New Method for Predicting IVF Success
Researchers Look at 52 Factors to Estimate Chances of Success From in Vitro Fertlization
WebMD News Archive
Predicting IVF Success: Second Opinion
The new model is termed an improvement by Andrew R. La Barbera, PhD, scientific director of the American Society for Reproductive Medicine in Birmingham, Ala., who reviewed the report for WebMD.
''This model certainly improves the ability to inform patients of the likelihood of them conceiving after IVF," he says. Further research is needed, he says, to make the predictions more reliable.
And he has this caveat about the new model: "It does not provide an accurate prediction in all cases. This model correctly predicts outcome more frequently than the test based on age."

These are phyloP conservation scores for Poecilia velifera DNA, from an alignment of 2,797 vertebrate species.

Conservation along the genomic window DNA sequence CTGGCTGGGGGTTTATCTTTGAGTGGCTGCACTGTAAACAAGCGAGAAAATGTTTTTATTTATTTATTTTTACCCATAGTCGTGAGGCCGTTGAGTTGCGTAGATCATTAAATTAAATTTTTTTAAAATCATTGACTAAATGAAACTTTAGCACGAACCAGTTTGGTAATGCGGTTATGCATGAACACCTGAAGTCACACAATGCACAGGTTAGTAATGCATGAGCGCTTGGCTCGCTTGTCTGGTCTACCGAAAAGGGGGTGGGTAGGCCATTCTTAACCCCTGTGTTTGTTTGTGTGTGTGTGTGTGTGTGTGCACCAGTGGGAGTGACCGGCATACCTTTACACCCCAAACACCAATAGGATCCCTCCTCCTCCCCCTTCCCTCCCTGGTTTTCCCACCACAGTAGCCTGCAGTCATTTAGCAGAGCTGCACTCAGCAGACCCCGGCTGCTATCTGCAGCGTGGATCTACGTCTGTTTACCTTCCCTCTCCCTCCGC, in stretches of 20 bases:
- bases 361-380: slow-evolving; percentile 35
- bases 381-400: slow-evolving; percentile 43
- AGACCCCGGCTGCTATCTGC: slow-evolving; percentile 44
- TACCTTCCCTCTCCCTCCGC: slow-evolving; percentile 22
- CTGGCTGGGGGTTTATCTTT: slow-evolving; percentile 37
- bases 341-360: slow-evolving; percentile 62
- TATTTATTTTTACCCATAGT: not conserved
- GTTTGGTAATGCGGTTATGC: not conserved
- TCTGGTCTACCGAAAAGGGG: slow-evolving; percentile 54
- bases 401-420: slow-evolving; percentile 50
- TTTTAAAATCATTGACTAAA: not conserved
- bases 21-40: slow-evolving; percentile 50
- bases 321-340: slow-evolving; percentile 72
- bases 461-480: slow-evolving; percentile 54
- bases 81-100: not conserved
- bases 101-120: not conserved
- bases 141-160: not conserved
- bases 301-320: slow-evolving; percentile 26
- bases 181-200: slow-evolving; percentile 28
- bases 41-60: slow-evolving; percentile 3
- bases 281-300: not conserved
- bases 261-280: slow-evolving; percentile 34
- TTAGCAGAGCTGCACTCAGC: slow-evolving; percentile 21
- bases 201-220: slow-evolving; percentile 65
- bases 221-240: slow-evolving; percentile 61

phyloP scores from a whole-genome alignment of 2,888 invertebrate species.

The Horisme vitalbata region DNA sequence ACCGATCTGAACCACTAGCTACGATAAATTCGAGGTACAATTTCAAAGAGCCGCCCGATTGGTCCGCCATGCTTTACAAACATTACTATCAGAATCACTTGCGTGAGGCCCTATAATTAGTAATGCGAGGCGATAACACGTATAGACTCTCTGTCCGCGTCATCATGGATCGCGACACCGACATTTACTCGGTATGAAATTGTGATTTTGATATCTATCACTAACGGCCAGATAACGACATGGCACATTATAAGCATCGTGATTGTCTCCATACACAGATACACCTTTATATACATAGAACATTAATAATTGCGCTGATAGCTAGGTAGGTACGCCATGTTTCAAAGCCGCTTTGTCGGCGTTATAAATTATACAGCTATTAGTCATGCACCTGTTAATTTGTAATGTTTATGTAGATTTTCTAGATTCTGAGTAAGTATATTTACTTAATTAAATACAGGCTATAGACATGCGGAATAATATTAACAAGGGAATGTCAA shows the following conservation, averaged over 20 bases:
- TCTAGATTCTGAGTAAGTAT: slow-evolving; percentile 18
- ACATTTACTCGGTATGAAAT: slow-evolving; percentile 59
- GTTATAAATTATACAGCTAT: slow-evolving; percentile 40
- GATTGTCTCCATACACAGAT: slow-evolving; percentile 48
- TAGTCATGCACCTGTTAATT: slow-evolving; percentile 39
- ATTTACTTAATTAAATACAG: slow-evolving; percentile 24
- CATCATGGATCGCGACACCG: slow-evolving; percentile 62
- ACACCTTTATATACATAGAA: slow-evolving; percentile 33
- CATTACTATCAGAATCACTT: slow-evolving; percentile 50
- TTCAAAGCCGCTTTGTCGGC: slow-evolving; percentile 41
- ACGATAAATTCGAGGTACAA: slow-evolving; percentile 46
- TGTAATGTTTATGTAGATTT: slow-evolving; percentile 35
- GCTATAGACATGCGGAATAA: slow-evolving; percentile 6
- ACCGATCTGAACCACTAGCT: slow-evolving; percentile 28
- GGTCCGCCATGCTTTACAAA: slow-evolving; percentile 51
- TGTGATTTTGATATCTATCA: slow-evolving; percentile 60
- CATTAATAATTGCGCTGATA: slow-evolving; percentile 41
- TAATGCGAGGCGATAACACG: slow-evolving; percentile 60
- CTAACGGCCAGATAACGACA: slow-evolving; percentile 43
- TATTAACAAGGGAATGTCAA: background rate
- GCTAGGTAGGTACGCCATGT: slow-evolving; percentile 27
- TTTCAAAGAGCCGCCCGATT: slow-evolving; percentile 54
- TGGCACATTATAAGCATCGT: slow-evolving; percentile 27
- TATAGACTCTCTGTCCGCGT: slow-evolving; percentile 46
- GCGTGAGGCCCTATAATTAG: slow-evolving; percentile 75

The new model, La Barbera says, takes variables and data that experts often discuss as playing a role in IVF success and plugs them into the prediction.
IVF in the U.S.
About 1% of newborns born in the U.S. annually are IVF babies, according to Yao.
If fertility problems exist, she writes, IVF treatment ''offers the highest live birth rate per treatment cycle."
Even so, she says, the decision to pursue more treatment after the initial attempt fails is a difficult one due to high costs and an ''uncertain prognosis."
Her model, she says, aims to provide a tool that can provide both an evidence-based and personalized prediction of the chances of a live birth from an IVF cycle.